McCann hit a home run to right in the ninth off of Koji Uehara, but it was meaningless as a result of Greene having his worst start of the season at the wrong time and the offense not producing for yet another game. It also didn’t help that they combined to strikeout a combined nine times.
The Yankees are now 33-32 at Yankee Stadium this season and they only average 3.6 runs at home. “This series is extremely important and this is not how your want to start out the series,” Girardi said.
The Yankees will have to rebound from yesterday’s loss without Prado’s offense. He has a mild left hamstring strain and is hoping to return to the lineup in a day or two. The Yankees and Cleveland Indians are now both five games behind the Detroit Tigers for the second wild-card spot.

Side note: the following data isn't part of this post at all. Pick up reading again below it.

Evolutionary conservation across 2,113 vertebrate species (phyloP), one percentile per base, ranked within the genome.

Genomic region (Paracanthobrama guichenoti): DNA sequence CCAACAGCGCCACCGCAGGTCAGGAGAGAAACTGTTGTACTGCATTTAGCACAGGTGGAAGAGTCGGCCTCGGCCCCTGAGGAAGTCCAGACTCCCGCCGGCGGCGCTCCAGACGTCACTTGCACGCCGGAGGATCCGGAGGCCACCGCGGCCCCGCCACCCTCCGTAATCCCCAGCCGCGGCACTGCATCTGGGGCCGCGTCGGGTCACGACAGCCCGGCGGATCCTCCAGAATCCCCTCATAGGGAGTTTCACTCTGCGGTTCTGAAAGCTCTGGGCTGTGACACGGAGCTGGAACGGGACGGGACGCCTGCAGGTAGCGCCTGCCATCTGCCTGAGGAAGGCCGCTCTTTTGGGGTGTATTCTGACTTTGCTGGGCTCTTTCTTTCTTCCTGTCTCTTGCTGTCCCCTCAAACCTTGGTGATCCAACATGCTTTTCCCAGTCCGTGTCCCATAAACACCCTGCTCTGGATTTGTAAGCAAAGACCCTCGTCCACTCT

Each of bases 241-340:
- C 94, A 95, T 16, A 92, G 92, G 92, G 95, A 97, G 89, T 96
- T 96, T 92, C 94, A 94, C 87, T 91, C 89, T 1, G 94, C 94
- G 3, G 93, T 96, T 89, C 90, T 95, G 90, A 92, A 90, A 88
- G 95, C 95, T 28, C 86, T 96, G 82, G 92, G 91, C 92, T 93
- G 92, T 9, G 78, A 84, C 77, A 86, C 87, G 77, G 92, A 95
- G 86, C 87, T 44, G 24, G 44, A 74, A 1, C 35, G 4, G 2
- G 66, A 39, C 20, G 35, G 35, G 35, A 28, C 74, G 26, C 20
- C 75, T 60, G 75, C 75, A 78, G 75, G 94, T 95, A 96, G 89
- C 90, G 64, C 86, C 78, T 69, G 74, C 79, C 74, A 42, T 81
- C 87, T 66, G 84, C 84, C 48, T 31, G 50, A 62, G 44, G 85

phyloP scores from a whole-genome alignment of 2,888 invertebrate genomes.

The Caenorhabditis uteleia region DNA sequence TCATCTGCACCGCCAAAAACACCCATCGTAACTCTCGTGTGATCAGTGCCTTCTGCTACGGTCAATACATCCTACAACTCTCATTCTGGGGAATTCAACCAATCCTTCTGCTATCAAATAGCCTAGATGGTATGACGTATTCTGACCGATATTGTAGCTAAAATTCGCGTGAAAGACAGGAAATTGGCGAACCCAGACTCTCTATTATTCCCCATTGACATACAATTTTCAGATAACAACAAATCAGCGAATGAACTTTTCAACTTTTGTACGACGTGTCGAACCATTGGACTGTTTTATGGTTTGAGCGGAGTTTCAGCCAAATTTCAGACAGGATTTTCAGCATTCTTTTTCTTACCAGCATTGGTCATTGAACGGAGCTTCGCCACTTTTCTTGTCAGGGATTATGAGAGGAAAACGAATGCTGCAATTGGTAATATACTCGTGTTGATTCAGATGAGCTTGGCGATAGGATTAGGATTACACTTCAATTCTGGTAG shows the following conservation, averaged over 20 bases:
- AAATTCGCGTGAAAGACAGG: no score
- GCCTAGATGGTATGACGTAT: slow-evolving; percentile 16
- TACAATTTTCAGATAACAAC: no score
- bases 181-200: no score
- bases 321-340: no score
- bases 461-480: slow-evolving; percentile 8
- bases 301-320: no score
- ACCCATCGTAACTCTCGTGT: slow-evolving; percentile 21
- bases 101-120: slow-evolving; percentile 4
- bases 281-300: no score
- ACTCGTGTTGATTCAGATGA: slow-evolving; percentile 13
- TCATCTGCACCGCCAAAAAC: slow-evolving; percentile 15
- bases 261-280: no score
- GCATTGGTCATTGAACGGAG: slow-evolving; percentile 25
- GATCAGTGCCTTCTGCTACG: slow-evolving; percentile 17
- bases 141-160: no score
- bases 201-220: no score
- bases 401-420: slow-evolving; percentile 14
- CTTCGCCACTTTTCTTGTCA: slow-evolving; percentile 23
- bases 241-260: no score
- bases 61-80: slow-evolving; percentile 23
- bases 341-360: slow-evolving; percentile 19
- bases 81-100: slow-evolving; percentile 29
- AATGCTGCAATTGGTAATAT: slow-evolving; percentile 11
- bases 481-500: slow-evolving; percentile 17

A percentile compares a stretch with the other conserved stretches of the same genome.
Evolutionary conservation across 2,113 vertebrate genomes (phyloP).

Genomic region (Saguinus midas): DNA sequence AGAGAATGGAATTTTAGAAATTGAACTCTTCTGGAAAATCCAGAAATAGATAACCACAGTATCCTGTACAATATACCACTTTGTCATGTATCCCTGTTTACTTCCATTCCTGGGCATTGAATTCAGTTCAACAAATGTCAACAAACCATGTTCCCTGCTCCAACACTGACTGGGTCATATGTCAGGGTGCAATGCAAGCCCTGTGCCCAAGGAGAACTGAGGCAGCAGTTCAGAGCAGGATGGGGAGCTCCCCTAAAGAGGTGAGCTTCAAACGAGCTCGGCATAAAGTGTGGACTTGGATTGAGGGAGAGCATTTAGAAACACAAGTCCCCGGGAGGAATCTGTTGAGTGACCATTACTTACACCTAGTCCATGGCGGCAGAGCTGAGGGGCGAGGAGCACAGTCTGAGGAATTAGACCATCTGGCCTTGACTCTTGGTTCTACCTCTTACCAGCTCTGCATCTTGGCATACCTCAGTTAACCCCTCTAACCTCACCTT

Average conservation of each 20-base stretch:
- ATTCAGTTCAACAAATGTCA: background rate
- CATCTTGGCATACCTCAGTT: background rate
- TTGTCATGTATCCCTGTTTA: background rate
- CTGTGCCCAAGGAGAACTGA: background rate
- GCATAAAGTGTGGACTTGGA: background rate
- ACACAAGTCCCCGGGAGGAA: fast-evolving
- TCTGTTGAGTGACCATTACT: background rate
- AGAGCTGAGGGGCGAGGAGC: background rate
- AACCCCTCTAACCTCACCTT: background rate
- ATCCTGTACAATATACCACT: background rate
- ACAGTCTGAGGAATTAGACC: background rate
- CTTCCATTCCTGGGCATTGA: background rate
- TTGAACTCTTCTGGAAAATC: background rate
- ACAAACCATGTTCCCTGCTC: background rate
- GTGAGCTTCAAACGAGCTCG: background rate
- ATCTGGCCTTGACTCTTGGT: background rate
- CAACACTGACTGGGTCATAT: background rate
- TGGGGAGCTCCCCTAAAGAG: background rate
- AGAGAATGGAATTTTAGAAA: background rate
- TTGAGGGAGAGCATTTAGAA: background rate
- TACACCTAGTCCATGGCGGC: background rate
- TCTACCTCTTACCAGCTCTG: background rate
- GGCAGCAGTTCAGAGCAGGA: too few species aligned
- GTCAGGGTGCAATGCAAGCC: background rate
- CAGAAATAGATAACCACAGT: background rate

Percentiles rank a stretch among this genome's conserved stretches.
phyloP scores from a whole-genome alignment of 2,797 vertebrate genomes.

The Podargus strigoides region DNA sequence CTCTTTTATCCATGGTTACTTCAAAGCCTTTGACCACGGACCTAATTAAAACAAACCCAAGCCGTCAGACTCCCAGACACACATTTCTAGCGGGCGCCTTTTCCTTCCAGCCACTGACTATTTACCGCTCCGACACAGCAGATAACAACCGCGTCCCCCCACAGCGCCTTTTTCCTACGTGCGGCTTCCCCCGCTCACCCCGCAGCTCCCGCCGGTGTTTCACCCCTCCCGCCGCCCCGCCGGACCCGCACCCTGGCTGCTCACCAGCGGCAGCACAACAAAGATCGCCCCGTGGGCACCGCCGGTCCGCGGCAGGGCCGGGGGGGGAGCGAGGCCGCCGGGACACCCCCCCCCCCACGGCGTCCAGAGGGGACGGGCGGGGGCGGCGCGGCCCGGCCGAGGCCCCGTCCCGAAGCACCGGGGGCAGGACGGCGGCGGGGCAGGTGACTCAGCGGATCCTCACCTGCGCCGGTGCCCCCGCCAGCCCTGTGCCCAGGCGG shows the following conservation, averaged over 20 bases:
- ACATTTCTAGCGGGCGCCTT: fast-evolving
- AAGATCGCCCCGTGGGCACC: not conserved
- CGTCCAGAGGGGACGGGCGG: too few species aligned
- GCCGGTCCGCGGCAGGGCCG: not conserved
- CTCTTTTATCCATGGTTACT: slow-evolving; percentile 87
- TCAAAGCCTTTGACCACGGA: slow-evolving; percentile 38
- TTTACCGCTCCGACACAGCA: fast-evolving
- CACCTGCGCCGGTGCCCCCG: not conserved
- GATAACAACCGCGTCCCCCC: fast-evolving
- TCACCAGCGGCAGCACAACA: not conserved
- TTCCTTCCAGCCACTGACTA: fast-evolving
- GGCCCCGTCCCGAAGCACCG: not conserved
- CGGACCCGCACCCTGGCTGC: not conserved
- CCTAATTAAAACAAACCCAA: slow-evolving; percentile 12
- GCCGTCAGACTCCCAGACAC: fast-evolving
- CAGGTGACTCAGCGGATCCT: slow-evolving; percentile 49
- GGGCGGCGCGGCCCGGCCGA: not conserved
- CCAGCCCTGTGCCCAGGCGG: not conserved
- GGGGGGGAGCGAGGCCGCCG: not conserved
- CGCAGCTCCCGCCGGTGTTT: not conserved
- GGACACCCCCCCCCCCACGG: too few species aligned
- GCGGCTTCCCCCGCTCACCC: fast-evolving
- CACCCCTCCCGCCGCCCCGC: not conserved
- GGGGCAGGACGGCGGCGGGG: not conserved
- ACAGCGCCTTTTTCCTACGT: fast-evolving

Wednesday’s 7:05 p.m. game will be started by the veteran Hiroki Kuroda who will be looking to get the team back in the win column. He is coming off of a start where he only allowed two runs in seven innings.
The Yankees lost to the Houston Astros, 5-2, at Yankee Stadium on Wednesday night. It was their second consecutive loss to the Astros and they are now 1-3 against Houston, who have a 54-73 record.
The Yankees are now 2-7 in their last nine games and a major reason for that is that they have not scored more than four runs in any of their last nine games. In fact, they have scored four runs twice in those nine games and have scored two or fewer runs four times.
In Wednesday night’s game, the Yankees actually out hit the Astros 10-9, but the Yankees only went 1-8 with runners in scoring position and left 10 runners on base. Mark Teixeira was 0-4 and 0-2 with runners in scoring position. Martin Prado and Brian McCann were also 0-4.